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Canada Revenue Agency: Your CPP Taxes Will Increase in 2021!

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If you’re a working-age Canadian, your tax bill is going to increase significantly next year. Thanks to a new CRA announcement, the portion of your paycheque that goes to CPP premiums will increase dramatically. While CPP taxes were already scheduled to go up because of CPP enhancement, this latest decision makes the increase even more dramatic.

You could potentially be looking at hundreds of dollars in extra taxes in 2021. This is a major tax increase that you have to start planning for. Fortunately, there are ways to combat it, as you’ll see shortly.

Higher pensionable earnings

On November 3, the CRA announced that it was hiking the maximum pensionable earnings from $58,700 to $61,600. The tax increase resulting from this could be as high as $316. Here’s how that breaks down:

  • You pay CPP premiums on all of your pensionable earnings.
  • Pensionable earnings are increasing by $2,900.
  • If you earn $61,600 or more, that’s an extra $2,900 in pensionable earnings for you.
  • If you’re an employee, you’ll pay a 5.45% CPP premium on that — or $158.05.
  • If you’re self-employed, you you’ll pay a 10.9% premium — or $316.1.

To be sure, you need to be making a certain amount of money for this CPP premium hike to affect you. $58,700 is this year’s ceiling, so if you earned that amount or less, you’ll see no increase. However, there’s another CPP premium increase coming that will affect you no matter how much you earn.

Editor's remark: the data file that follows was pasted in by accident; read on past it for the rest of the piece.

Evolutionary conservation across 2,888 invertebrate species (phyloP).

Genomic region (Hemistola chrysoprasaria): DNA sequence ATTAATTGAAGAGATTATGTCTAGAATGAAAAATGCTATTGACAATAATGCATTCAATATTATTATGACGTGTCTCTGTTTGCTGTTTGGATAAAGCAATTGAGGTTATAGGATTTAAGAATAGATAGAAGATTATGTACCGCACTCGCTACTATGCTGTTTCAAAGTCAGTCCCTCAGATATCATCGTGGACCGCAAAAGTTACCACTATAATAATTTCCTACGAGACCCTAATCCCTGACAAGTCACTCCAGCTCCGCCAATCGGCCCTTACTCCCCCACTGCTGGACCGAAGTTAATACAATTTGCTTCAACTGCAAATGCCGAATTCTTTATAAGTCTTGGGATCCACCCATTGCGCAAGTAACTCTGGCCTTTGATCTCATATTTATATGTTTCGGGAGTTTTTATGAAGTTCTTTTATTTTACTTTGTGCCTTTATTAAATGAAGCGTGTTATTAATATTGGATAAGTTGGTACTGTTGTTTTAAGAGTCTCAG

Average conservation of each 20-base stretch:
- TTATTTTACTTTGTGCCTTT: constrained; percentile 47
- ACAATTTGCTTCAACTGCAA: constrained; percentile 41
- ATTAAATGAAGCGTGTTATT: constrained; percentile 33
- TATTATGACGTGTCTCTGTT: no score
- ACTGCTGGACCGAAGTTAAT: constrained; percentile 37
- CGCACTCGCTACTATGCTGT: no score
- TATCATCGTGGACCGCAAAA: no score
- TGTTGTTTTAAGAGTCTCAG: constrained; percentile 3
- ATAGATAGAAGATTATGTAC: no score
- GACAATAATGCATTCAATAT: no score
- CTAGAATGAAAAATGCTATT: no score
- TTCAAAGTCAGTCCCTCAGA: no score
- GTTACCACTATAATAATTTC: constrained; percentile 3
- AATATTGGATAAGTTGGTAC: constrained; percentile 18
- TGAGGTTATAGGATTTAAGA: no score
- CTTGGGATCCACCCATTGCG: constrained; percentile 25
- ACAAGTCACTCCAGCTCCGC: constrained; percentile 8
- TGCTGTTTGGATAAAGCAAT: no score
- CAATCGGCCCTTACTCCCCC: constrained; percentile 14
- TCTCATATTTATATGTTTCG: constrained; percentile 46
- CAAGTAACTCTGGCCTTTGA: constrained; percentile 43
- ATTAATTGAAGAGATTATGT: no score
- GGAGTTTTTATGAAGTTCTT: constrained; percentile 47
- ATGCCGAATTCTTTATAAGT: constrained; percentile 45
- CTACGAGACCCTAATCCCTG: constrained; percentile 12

CPP enhancement

CPP enhancement is a program designed to increase how much money CPP pays out to beneficiaries. That sounds nice, but it comes with increased CPP premiums. In 2021, employee premiums are increasing by 0.2%, while self-employed premiums are increasing by 0.4%. This CPP premium increase kicks in no matter how much you earn.

How to counter the taxes

If you’re worried about increased CPP premiums eating into your income, you have a few options to counter it.

One of the best is to invest in a TFSA. The TFSA is a tax-saving account that lowers your tax rate on investments. It doesn’t directly counter the CPP tax, because that’s based entirely on employment income. But it lowers your overall tax rate, which can offset the effect of increased CPP premiums.

Let’s look at an example to illustrate how it works.

Imagine that you held $69,500 worth of Royal Bank of Canada (TSX:RY)(NYSE:RY) stock. RY is a dividend stock with a 4.5% yield. That means you get $3,127 in annual cash back on every $69,500 invested. On that $3,127 in dividends, you’d likely pay significant taxes. If your marginal tax rate was 33%, you’d pay about $776 in dividend taxes.

That’s lower than the 33% you’d expect, because dividends have a generous tax credit applied to them. But it’s still a fair amount of money. On top of that, if you realized a $10,000 gain on your RY shares, you’d pay a 33% tax on half of it. That’s another $1,650 in taxes.

Between dividends and gains together, you’d pay about $2,462 in taxes. Unless, that is, you held the shares in a TFSA. If you did that, you’d pay $0 in taxes, resulting in $2,462 in savings. That’s way more than the extra $158-$316 you might pay from CPP pensionable amount increases. And all you need to do is hold your investments in a TFSA!

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This article represents the opinion of the writer, who may disagree with the “official” recommendation position of a Motley Fool premium service or advisor. We’re Motley! Questioning an investing thesis — even one of our own — helps us all think critically about investing and make decisions that help us become smarter, happier, and richer, so we sometimes publish articles that may not be in line with recommendations, rankings or other content.

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